Archived Story

Hot ash starts fire at station

Published 11:08am Wednesday, July 10, 2013

Trash and ash: They’re two things that don’t mix and could be dangerous for waste transfer stations across the county.

A fire occurred in a dumpster box that receives garbage from a trash compactor at the waste transfer station in Battle Lake on June 29.

The county determined the fire was from ash that had been improperly left in a trash bin and came in contact with other garbage.

The dumpster box was damaged by the heat of the fire and was down for a couple hours.

The compactor will not need to be replaced by the county, however.

While the Battle Lake Fire Department extinguished the fire before any more damage could be done, the situation could have been much more severe.

“If it hadn’t been discovered right away it could have burned the whole building,” said Zach Fjestad, Public Information and Education Officer for the county solid waste department. “It can spread pretty quickly, especially if it is allowed to smolder.”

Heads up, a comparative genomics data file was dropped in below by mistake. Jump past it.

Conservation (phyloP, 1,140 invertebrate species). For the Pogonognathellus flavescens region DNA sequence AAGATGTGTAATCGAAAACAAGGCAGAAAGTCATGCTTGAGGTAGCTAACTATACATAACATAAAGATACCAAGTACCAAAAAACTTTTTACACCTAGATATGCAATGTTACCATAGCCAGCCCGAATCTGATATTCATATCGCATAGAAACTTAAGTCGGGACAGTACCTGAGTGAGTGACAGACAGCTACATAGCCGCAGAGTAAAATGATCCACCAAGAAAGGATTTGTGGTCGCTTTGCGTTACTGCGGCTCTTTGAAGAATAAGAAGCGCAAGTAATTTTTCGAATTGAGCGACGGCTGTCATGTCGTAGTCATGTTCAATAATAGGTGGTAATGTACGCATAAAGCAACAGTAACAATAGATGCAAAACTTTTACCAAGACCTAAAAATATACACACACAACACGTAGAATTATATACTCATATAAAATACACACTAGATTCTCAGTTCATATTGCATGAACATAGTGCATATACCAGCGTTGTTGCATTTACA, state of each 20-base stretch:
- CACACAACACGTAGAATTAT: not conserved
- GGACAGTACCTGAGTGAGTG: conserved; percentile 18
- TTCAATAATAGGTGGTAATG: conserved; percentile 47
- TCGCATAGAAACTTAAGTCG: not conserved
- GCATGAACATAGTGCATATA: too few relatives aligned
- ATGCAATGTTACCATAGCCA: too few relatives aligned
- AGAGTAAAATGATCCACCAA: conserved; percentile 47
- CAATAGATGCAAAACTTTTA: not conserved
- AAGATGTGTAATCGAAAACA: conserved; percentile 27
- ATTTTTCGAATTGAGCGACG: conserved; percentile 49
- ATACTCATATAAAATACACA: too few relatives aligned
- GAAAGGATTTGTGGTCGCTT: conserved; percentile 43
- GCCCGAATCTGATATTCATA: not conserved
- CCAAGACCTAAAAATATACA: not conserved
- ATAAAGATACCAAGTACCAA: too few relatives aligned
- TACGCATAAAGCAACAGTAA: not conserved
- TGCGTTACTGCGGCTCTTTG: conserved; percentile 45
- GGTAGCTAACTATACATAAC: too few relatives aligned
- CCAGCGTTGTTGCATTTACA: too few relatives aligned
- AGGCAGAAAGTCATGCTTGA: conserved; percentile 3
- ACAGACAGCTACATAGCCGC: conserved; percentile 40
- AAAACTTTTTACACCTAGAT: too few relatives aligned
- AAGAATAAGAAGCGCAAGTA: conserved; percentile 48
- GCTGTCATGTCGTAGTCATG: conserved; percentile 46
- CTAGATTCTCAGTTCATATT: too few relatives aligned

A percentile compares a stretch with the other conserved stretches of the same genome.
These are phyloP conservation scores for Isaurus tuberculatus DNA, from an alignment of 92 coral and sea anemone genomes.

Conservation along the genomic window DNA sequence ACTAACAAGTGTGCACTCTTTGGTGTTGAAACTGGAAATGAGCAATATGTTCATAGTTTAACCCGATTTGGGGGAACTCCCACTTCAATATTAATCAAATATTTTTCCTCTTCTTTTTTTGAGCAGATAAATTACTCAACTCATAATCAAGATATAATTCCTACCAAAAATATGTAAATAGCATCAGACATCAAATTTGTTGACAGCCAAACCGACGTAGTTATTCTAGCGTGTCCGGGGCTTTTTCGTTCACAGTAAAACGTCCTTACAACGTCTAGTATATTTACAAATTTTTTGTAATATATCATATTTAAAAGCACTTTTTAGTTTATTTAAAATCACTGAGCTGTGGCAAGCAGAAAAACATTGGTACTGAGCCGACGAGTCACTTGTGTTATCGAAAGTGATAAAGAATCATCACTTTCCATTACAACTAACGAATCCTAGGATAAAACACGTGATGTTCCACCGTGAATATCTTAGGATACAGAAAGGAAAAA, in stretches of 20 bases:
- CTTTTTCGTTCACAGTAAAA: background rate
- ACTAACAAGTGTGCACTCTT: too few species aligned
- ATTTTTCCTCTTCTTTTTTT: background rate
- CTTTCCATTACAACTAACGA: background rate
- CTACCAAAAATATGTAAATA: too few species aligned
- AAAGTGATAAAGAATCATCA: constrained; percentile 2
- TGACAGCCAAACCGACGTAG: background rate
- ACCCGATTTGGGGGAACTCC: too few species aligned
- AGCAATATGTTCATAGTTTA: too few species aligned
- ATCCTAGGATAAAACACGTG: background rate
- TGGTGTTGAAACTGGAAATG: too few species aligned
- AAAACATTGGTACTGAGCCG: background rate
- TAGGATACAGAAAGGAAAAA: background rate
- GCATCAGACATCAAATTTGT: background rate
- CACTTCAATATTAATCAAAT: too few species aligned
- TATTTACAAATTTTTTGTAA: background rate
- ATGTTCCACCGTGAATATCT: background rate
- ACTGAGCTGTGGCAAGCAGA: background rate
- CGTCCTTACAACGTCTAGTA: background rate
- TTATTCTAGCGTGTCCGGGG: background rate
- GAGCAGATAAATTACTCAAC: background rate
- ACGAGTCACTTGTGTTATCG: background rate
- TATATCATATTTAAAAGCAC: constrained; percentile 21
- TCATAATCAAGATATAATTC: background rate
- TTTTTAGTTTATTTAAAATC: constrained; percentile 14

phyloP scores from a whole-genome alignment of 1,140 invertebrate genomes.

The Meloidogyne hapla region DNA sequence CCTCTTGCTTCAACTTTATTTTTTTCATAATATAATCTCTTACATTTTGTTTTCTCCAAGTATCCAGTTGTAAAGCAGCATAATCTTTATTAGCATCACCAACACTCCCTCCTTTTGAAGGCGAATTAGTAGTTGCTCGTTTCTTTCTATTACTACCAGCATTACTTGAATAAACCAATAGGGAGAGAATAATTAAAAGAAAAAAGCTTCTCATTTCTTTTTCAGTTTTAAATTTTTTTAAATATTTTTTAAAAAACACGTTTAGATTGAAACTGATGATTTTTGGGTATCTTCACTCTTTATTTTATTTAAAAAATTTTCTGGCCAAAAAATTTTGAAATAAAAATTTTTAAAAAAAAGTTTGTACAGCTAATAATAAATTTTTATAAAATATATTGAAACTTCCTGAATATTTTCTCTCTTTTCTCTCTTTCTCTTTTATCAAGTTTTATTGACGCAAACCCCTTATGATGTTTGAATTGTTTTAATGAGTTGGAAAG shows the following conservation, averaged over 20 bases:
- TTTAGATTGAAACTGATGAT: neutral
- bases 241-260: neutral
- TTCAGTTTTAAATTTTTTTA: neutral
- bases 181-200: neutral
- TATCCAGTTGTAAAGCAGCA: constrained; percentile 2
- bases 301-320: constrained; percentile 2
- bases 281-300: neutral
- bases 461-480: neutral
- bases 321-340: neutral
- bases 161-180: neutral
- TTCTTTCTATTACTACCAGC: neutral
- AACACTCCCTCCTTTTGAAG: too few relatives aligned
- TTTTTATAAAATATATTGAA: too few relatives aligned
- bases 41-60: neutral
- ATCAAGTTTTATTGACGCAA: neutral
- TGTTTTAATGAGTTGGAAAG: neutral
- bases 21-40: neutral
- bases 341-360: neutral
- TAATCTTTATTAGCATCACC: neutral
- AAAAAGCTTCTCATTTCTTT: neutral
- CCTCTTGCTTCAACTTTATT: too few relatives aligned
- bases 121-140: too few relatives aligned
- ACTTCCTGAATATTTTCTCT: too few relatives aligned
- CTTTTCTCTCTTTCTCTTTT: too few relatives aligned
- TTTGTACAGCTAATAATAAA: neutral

Even when it is allowed to set for several days, ash can remain warm and cause a fire once it is moved or disturbed if not dealt with properly.

Because of the hazard, it is illegal in Otter Tail County to dispose of any ash in garbage, recycling or at a landfill.

All fireplace or wood stove ash should be allowed to cool in a metal bin and spread lightly across the soil of a garden or field. Residents should also avoid spreading ash in overly dry areas as well and make sure to mix it with the soil.

Wood ash is a good natural fertilizer for vegetable and flower gardens.

The University of Minnesota Extension Service reports that one pound of ash spread over 10 square feet of a garden contains three to nine percent potassium.

Garbage ash, however, is considered a hazardous waste. It is illegal to burn garbage in burning barrels and other garbage burning containers in the state of Minnesota.

Fjestad said that ash disposal has been a problem elsewhere in the state, and is certainly something the county continues to inform residents about.

“It’s always on going educating the public,” Fjestad said. “A lot of residents are just unaware they’re not supposed to put ash in bins for their collectors to pick up.”

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